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How do I Give Blood?

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  • Written By: Mary McMahon
  • Edited By: Bronwyn Harris
  • Last Modified Date: 16 April 2018
  • Copyright Protected:
    2003-2018
    Conjecture Corporation
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Giving blood is very easy, and it is an excellent way to contribute valuable resources to the medical community, especially if you have a rare blood type. Many people need blood transfusions at some point in their lives, and by donating blood, you will ensure that stocks of blood remain high for those who need them. Many people are reminded to donate blood during national disasters, but fresh blood is constantly needed.

If you want to give blood, the first step is to find a site to donate blood. Many blood banks sponsor regional blood drives which may visit your area on a regular basis. You can also go directly to a blood bank to donate blood, or you may want to ask the staff of your hospital. The internet is an excellent resource for finding blood drives: search for “give blood” and your region in your favorite search engine. You can also use a resource like the website of the Red Cross/Red Crescent to find regional blood drives.

On the day that you plan to give blood, eat a healthy meal so that you will not feel faint after donation. If you feel under the weather, you may want to consider donating at another time. Obviously, blood from people with infectious diseases will not be accepted. If you know that you have such a disease, you may be able to contribute to the medical community in another way, however; ask your doctor for more details.

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When you show up to give blood, staff will ask you for your identification and a donor card, if you have one. Many blood banks track their donors with such cards to ensure that they do not take too much blood from a donor in too short a period of time. Most blood banks like to wait eight weeks between donations, to ensure that donors regenerate all their blood cells and stay healthy. A staff member from the blood bank will ask you a series of questions to see whether or not your blood donation is safe. Blood banks ask that you answer these questions honestly, as they do not want to put the blood supply at risk.

After your interview, you will be shown to a chair to make your donation. A nurse will swab your arm and insert a small needle to collect the blood. In around 10 minutes, your donation will be finished, and the nurse will ask you to wait a few moments before getting up, as giving blood can make some people momentarily dizzy. You may also be offered juice or a cookie to help bring your blood sugar up.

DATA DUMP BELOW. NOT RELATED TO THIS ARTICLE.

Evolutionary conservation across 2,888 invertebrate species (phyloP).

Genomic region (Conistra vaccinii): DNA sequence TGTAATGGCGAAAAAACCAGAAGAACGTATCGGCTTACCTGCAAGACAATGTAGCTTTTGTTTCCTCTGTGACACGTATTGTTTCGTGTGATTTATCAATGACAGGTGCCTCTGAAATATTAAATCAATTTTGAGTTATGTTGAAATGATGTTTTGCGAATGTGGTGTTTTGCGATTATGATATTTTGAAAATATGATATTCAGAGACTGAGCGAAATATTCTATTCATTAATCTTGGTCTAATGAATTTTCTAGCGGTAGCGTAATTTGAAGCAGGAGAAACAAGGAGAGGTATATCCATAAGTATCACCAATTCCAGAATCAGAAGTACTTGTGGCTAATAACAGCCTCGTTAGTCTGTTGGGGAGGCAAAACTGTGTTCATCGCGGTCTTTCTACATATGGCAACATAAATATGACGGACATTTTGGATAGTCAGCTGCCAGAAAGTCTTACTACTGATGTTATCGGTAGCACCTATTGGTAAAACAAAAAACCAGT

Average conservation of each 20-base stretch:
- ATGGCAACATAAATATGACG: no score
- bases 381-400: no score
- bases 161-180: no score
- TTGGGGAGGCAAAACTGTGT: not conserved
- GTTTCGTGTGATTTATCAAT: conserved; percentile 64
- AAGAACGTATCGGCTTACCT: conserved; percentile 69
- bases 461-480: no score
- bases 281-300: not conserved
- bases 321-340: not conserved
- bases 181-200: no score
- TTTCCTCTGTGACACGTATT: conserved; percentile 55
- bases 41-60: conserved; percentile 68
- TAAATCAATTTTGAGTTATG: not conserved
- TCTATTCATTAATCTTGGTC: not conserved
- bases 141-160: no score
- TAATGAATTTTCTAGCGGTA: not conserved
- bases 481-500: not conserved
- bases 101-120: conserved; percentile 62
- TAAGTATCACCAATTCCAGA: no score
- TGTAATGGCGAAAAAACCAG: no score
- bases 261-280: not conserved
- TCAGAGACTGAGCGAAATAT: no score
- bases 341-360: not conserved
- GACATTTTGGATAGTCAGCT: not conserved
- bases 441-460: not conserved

In addition to giving blood, you can also give platelets in a process called apherisis. Apherisis takes longer, but it supplies valuable and needed platelets to people like cancer patients. The process involves inserting a needle into your arm and running the collected blood through an apherisis machine to collect the platelets. The remainder of the blood is returned to your body through another needle. Platelets have a very short shelf life, and as a result there is a constant need for them.

Most blood banks have very strict rules about who may give blood. This is designed to protect the blood supply from infectious disease, as patients who are in need of blood may have weakened immune systems which could not fight these diseases off. Your blood will be screened after collection, but these screenings are not foolproof; if you have the slightest doubt about the safety of your blood, do not donate. If you think that you need anonymous testing for a disease like HIV, search for “anonymous HIV testing” and your region to find a clinic which offers this service. Many clinics offer free screenings for sexually transmitted infections including HIV.

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anon24121
Post 2

Should I restrict physical activity after giving blood ?

ivanka
Post 1

Drinking a few cups of water 30 min before donating blood could avoid dizzy and lightheaded feeling.

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